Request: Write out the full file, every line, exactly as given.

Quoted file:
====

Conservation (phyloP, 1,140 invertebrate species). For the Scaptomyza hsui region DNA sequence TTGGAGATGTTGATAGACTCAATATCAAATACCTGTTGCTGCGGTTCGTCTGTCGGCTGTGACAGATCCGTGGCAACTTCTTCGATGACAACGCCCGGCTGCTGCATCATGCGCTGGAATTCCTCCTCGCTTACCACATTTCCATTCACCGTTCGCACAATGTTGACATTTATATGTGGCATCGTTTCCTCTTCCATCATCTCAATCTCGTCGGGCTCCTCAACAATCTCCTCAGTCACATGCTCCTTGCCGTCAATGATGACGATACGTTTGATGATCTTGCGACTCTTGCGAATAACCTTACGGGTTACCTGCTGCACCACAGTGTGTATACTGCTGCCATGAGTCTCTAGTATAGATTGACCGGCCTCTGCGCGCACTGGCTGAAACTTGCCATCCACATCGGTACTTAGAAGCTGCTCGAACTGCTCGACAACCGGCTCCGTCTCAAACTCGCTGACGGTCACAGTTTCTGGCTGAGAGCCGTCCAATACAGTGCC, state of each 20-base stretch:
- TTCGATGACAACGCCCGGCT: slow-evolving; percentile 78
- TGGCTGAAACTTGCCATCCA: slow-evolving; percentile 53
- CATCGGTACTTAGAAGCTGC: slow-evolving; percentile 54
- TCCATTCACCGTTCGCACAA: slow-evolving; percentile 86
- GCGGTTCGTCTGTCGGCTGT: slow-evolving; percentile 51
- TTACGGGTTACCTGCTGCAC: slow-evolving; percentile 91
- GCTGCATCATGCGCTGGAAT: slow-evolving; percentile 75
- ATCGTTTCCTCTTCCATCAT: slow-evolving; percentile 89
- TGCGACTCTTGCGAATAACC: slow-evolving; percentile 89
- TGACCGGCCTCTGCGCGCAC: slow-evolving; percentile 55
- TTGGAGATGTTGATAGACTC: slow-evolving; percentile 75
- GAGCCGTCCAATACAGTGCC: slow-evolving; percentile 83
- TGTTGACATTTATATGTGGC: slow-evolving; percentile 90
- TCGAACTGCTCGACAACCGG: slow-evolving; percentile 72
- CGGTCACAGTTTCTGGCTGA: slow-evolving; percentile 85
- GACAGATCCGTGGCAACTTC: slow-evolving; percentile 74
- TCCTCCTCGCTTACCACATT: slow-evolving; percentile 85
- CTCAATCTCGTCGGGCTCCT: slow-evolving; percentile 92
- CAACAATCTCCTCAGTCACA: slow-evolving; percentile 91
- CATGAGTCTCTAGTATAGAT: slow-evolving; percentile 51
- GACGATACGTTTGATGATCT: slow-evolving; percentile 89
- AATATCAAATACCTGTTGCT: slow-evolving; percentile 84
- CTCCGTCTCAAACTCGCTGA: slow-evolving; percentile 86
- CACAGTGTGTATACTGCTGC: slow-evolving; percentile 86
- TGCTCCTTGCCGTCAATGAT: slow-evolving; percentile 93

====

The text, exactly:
Conservation (phyloP, 1,140 invertebrate species). For the Scaptomyza hsui region DNA sequence TTGGAGATGTTGATAGACTCAATATCAAATACCTGTTGCTGCGGTTCGTCTGTCGGCTGTGACAGATCCGTGGCAACTTCTTCGATGACAACGCCCGGCTGCTGCATCATGCGCTGGAATTCCTCCTCGCTTACCACATTTCCATTCACCGTTCGCACAATGTTGACATTTATATGTGGCATCGTTTCCTCTTCCATCATCTCAATCTCGTCGGGCTCCTCAACAATCTCCTCAGTCACATGCTCCTTGCCGTCAATGATGACGATACGTTTGATGATCTTGCGACTCTTGCGAATAACCTTACGGGTTACCTGCTGCACCACAGTGTGTATACTGCTGCCATGAGTCTCTAGTATAGATTGACCGGCCTCTGCGCGCACTGGCTGAAACTTGCCATCCACATCGGTACTTAGAAGCTGCTCGAACTGCTCGACAACCGGCTCCGTCTCAAACTCGCTGACGGTCACAGTTTCTGGCTGAGAGCCGTCCAATACAGTGCC, state of each 20-base stretch:
- TTCGATGACAACGCCCGGCT: slow-evolving; percentile 78
- TGGCTGAAACTTGCCATCCA: slow-evolving; percentile 53
- CATCGGTACTTAGAAGCTGC: slow-evolving; percentile 54
- TCCATTCACCGTTCGCACAA: slow-evolving; percentile 86
- GCGGTTCGTCTGTCGGCTGT: slow-evolving; percentile 51
- TTACGGGTTACCTGCTGCAC: slow-evolving; percentile 91
- GCTGCATCATGCGCTGGAAT: slow-evolving; percentile 75
- ATCGTTTCCTCTTCCATCAT: slow-evolving; percentile 89
- TGCGACTCTTGCGAATAACC: slow-evolving; percentile 89
- TGACCGGCCTCTGCGCGCAC: slow-evolving; percentile 55
- TTGGAGATGTTGATAGACTC: slow-evolving; percentile 75
- GAGCCGTCCAATACAGTGCC: slow-evolving; percentile 83
- TGTTGACATTTATATGTGGC: slow-evolving; percentile 90
- TCGAACTGCTCGACAACCGG: slow-evolving; percentile 72
- CGGTCACAGTTTCTGGCTGA: slow-evolving; percentile 85
- GACAGATCCGTGGCAACTTC: slow-evolving; percentile 74
- TCCTCCTCGCTTACCACATT: slow-evolving; percentile 85
- CTCAATCTCGTCGGGCTCCT: slow-evolving; percentile 92
- CAACAATCTCCTCAGTCACA: slow-evolving; percentile 91
- CATGAGTCTCTAGTATAGAT: slow-evolving; percentile 51
- GACGATACGTTTGATGATCT: slow-evolving; percentile 89
- AATATCAAATACCTGTTGCT: slow-evolving; percentile 84
- CTCCGTCTCAAACTCGCTGA: slow-evolving; percentile 86
- CACAGTGTGTATACTGCTGC: slow-evolving; percentile 86
- TGCTCCTTGCCGTCAATGAT: slow-evolving; percentile 93